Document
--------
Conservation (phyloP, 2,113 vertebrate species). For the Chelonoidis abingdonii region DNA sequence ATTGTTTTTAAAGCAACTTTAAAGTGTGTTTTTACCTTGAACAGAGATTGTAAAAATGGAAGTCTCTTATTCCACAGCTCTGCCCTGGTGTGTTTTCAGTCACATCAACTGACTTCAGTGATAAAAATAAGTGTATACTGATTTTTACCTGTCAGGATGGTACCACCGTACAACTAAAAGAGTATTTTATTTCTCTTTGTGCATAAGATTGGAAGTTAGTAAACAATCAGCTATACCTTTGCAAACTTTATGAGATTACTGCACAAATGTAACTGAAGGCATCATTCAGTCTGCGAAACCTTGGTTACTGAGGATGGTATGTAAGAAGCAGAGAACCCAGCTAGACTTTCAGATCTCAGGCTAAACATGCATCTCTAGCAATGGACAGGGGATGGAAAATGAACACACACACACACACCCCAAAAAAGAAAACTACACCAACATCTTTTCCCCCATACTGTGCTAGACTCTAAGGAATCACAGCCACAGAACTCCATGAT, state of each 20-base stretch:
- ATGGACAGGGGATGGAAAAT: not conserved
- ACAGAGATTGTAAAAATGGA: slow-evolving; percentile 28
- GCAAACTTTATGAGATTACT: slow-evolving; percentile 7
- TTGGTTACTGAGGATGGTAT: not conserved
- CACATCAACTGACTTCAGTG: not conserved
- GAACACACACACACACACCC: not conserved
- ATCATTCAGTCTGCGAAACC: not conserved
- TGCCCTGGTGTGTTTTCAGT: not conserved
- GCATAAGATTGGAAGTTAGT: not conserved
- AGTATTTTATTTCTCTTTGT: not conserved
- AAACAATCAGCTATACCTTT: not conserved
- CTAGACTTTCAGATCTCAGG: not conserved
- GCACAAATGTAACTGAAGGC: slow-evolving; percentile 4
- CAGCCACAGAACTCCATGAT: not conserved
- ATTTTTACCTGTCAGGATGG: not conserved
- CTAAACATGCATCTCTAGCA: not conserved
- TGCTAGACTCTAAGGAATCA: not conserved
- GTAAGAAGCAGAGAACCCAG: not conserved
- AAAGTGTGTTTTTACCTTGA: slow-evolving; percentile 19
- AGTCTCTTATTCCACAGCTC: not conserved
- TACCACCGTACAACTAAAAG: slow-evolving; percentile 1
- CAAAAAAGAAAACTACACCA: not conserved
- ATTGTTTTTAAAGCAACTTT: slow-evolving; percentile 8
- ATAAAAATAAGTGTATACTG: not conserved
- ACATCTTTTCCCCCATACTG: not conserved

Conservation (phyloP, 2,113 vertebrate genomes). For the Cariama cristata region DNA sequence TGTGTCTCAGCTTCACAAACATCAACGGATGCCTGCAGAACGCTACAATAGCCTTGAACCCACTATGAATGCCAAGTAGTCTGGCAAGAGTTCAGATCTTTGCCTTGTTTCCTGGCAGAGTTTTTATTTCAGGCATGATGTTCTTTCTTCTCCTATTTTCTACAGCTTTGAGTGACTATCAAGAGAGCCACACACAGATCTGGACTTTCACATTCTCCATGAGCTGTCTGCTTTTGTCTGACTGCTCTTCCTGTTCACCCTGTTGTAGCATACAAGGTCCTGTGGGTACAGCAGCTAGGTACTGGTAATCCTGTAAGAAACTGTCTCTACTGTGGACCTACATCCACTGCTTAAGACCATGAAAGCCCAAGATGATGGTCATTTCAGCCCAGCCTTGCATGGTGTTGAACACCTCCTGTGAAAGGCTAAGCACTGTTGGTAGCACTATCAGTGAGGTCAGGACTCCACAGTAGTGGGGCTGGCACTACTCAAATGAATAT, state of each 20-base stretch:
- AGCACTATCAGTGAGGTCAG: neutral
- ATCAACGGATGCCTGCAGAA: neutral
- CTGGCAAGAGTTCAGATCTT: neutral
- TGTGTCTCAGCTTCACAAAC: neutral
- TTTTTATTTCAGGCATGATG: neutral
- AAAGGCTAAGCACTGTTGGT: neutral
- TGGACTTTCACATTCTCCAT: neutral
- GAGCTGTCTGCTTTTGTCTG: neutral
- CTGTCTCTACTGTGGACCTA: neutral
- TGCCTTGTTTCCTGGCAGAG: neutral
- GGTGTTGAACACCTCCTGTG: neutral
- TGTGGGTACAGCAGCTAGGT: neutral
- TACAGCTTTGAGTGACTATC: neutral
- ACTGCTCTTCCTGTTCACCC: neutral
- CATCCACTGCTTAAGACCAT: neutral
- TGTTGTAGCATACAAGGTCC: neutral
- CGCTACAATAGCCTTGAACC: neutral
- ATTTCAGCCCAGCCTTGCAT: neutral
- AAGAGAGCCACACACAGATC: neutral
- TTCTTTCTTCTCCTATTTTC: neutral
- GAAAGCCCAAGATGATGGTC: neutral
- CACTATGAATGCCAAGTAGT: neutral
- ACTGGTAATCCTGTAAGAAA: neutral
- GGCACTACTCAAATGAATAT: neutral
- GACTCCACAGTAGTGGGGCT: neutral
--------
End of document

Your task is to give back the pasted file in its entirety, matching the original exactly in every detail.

Conservation (phyloP, 2,113 vertebrate species). For the Chelonoidis abingdonii region DNA sequence ATTGTTTTTAAAGCAACTTTAAAGTGTGTTTTTACCTTGAACAGAGATTGTAAAAATGGAAGTCTCTTATTCCACAGCTCTGCCCTGGTGTGTTTTCAGTCACATCAACTGACTTCAGTGATAAAAATAAGTGTATACTGATTTTTACCTGTCAGGATGGTACCACCGTACAACTAAAAGAGTATTTTATTTCTCTTTGTGCATAAGATTGGAAGTTAGTAAACAATCAGCTATACCTTTGCAAACTTTATGAGATTACTGCACAAATGTAACTGAAGGCATCATTCAGTCTGCGAAACCTTGGTTACTGAGGATGGTATGTAAGAAGCAGAGAACCCAGCTAGACTTTCAGATCTCAGGCTAAACATGCATCTCTAGCAATGGACAGGGGATGGAAAATGAACACACACACACACACCCCAAAAAAGAAAACTACACCAACATCTTTTCCCCCATACTGTGCTAGACTCTAAGGAATCACAGCCACAGAACTCCATGAT, state of each 20-base stretch:
- ATGGACAGGGGATGGAAAAT: not conserved
- ACAGAGATTGTAAAAATGGA: slow-evolving; percentile 28
- GCAAACTTTATGAGATTACT: slow-evolving; percentile 7
- TTGGTTACTGAGGATGGTAT: not conserved
- CACATCAACTGACTTCAGTG: not conserved
- GAACACACACACACACACCC: not conserved
- ATCATTCAGTCTGCGAAACC: not conserved
- TGCCCTGGTGTGTTTTCAGT: not conserved
- GCATAAGATTGGAAGTTAGT: not conserved
- AGTATTTTATTTCTCTTTGT: not conserved
- AAACAATCAGCTATACCTTT: not conserved
- CTAGACTTTCAGATCTCAGG: not conserved
- GCACAAATGTAACTGAAGGC: slow-evolving; percentile 4
- CAGCCACAGAACTCCATGAT: not conserved
- ATTTTTACCTGTCAGGATGG: not conserved
- CTAAACATGCATCTCTAGCA: not conserved
- TGCTAGACTCTAAGGAATCA: not conserved
- GTAAGAAGCAGAGAACCCAG: not conserved
- AAAGTGTGTTTTTACCTTGA: slow-evolving; percentile 19
- AGTCTCTTATTCCACAGCTC: not conserved
- TACCACCGTACAACTAAAAG: slow-evolving; percentile 1
- CAAAAAAGAAAACTACACCA: not conserved
- ATTGTTTTTAAAGCAACTTT: slow-evolving; percentile 8
- ATAAAAATAAGTGTATACTG: not conserved
- ACATCTTTTCCCCCATACTG: not conserved

Conservation (phyloP, 2,113 vertebrate genomes). For the Cariama cristata region DNA sequence TGTGTCTCAGCTTCACAAACATCAACGGATGCCTGCAGAACGCTACAATAGCCTTGAACCCACTATGAATGCCAAGTAGTCTGGCAAGAGTTCAGATCTTTGCCTTGTTTCCTGGCAGAGTTTTTATTTCAGGCATGATGTTCTTTCTTCTCCTATTTTCTACAGCTTTGAGTGACTATCAAGAGAGCCACACACAGATCTGGACTTTCACATTCTCCATGAGCTGTCTGCTTTTGTCTGACTGCTCTTCCTGTTCACCCTGTTGTAGCATACAAGGTCCTGTGGGTACAGCAGCTAGGTACTGGTAATCCTGTAAGAAACTGTCTCTACTGTGGACCTACATCCACTGCTTAAGACCATGAAAGCCCAAGATGATGGTCATTTCAGCCCAGCCTTGCATGGTGTTGAACACCTCCTGTGAAAGGCTAAGCACTGTTGGTAGCACTATCAGTGAGGTCAGGACTCCACAGTAGTGGGGCTGGCACTACTCAAATGAATAT, state of each 20-base stretch:
- AGCACTATCAGTGAGGTCAG: neutral
- ATCAACGGATGCCTGCAGAA: neutral
- CTGGCAAGAGTTCAGATCTT: neutral
- TGTGTCTCAGCTTCACAAAC: neutral
- TTTTTATTTCAGGCATGATG: neutral
- AAAGGCTAAGCACTGTTGGT: neutral
- TGGACTTTCACATTCTCCAT: neutral
- GAGCTGTCTGCTTTTGTCTG: neutral
- CTGTCTCTACTGTGGACCTA: neutral
- TGCCTTGTTTCCTGGCAGAG: neutral
- GGTGTTGAACACCTCCTGTG: neutral
- TGTGGGTACAGCAGCTAGGT: neutral
- TACAGCTTTGAGTGACTATC: neutral
- ACTGCTCTTCCTGTTCACCC: neutral
- CATCCACTGCTTAAGACCAT: neutral
- TGTTGTAGCATACAAGGTCC: neutral
- CGCTACAATAGCCTTGAACC: neutral
- ATTTCAGCCCAGCCTTGCAT: neutral
- AAGAGAGCCACACACAGATC: neutral
- TTCTTTCTTCTCCTATTTTC: neutral
- GAAAGCCCAAGATGATGGTC: neutral
- CACTATGAATGCCAAGTAGT: neutral
- ACTGGTAATCCTGTAAGAAA: neutral
- GGCACTACTCAAATGAATAT: neutral
- GACTCCACAGTAGTGGGGCT: neutral